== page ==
ST. PAUL, Minn. (AP)—NHL hockey was absent from Minnesota for seven years, and the upstart Wild stumbled through two rough seasons in their debut.
Then came 2003, when the fervor of a playoff run came roaring back to a state that’s as tied to the sport as any other in the nation.
“It was a magical time to be playing here in Minnesota,” said former Wild left wing Andrew Brunette “and I think about that group all the time.”
This Wild team, exactly a decade later, would love to be able to do what Brunette’s did, reaching the Western Conference finals as the sixth seed that year after winning three elimination games in each of their first two series.
Just as in 2003, the Wild are facing a heavy favorite right away.
The Chicago Blackhawks, who breezed through this condensed season with an NHL-best 36-7-5 record, already have a 2-0 lead in this first-round series over the eighth-seeded Wild. Minnesota is back on home ice for Game 3 on Sunday.
The Xcel Energy Center is sure to be buzzing, though the standard for arena atmosphere was set in 2003. The Wild beat Colorado and Vancouver before losing steam and falling to Anaheim.
With savvy coach Jacques Lemaire leading on the bench, gritty guys like Brunette, Wes Walz and Sergei Zholtok supporting budding star Marian Gaborik up front, and a stingy defense helping Dwayne Roloson and Manny Fernandez thrive in the net, the Wild became the surprise story of the league that spring.
Playing a pesky, conservative, fundamentally sound system under Lemaire was a big reason for their success. So was chemistry. Zholtok reminded Brunette of that when a bunch of teammates gathered the following summer, in 2004, at Darby Hendrickson’s cabin. That was the last time Brunette saw Zholtok alive. Zholtok died of a heart problem during a game overseas a few weeks later.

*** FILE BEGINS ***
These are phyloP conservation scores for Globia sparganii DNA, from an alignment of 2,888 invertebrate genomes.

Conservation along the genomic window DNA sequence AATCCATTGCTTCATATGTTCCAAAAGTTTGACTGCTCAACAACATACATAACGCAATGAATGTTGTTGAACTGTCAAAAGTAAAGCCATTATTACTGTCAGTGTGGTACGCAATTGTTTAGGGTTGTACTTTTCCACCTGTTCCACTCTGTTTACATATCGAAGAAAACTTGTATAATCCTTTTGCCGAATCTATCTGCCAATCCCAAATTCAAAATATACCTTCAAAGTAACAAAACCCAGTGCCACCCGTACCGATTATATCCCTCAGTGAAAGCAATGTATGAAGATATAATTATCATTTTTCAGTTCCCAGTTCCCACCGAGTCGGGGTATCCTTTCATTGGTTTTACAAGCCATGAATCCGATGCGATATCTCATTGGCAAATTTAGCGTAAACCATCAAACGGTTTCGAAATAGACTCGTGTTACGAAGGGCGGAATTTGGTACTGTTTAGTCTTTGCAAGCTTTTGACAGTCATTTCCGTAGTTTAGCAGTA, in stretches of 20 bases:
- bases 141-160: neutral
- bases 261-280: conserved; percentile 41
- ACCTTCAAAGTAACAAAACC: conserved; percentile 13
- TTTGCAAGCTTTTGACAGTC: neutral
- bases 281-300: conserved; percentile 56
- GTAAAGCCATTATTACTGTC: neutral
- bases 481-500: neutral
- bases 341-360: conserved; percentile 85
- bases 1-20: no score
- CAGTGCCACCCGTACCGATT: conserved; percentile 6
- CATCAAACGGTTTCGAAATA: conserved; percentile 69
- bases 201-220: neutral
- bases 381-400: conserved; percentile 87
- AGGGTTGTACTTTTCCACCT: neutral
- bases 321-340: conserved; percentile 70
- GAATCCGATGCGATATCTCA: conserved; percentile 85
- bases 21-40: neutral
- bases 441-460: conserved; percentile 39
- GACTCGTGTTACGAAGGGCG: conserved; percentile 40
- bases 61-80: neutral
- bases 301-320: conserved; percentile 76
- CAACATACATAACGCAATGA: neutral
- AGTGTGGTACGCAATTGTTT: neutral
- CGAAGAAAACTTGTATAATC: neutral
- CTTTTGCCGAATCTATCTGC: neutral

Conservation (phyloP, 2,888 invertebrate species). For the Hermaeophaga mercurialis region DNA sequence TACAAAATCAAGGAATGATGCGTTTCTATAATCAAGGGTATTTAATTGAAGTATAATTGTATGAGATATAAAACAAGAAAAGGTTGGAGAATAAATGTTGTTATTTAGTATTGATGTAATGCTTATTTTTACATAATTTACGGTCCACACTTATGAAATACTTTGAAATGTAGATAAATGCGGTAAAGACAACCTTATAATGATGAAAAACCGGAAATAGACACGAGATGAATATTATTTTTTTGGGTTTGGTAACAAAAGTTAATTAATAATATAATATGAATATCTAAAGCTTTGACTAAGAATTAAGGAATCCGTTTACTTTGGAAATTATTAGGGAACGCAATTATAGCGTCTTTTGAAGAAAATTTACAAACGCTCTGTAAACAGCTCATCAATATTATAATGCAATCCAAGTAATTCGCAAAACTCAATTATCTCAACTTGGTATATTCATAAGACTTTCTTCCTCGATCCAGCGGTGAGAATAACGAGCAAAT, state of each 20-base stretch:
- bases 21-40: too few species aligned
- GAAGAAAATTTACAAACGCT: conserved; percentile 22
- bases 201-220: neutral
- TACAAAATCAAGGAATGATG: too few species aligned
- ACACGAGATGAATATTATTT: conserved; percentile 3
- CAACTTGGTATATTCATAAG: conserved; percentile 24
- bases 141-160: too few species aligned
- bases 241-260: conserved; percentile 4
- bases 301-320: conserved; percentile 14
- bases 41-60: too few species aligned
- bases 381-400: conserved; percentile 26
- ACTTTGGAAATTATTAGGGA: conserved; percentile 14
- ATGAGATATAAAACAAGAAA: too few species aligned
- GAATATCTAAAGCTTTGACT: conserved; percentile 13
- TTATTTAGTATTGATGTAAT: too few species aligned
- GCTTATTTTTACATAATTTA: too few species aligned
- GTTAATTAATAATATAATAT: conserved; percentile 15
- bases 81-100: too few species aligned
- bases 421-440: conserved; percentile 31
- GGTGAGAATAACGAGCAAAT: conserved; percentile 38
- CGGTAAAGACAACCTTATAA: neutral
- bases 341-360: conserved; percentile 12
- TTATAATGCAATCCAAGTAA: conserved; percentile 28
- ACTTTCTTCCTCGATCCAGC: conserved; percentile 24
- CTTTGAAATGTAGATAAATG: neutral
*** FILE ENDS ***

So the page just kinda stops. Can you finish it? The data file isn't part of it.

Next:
“It was as close-knit of a team as you’ll ever play with,” Brunette said.
The bond to each other and the franchise is still apparent. Brunette and Brad Bombardir work in the front office. Hendrickson is an assistant coach. Walz is a television analyst. Pierre-Marc Bouchard is the only player who remains on the roster from 2003.
Colorado dominated Minnesota back then, so winning that first-round series was about as improbable for the Wild as it would be to beat the deep, talented Blackhawks this time.
“It was a matchup that wasn’t great for us. We were almost scared to death of them,” Brunette said. “We had to play a certain way against them to even have a chance, and that speaks to that group. Everybody knew their role, understood their role and played it to the best of their ability.”
“We weren’t afraid, and we didn’t surrender,” Hendrickson said, recalling 2003. “And I do believe this group has a lot of that.”
The first line of Parise, Koivu and Charlie Coyle has yet to score in the series. Coyle, a rookie, has one assist. They’ve had plenty of prime chances, but the puck hasn’t gone in much. The Blackhawks, after pulling out a 2-1 overtime victory in the opener, won 5-2 in Game 2 on Friday night.
“We haven’t seen our best hockey yet,” Wild coach Mike Yeo said, refusing to rule out the possibility of splitting up Parise and Koivu.
“If we think that’s what we need, then that’s something that we would be willing to do, for sure,” he said.
“It’s getting better. It’s something that’s going to take time, but I work on it every day,” Backstrom said after practice Saturday.
The goalie might not matter, as good as these Blackhawks, the 2010 champions, are. Michael Frolik Patrick Sharp and Bryan Bickell have two goals apiece. Stars Jonathan Toews and Patrick Kane haven’t scored yet, and that hasn’t made a difference.
“You’re not really out of the series until you lose at home, so we hope to put them in that position,” Kane said before the Blackhawks got on their plane to Minnesota on Saturday. “We’re trying not to think too much about it. Just trying to take it a game at a time. I know that’s a cliche, but it’s the way it is.”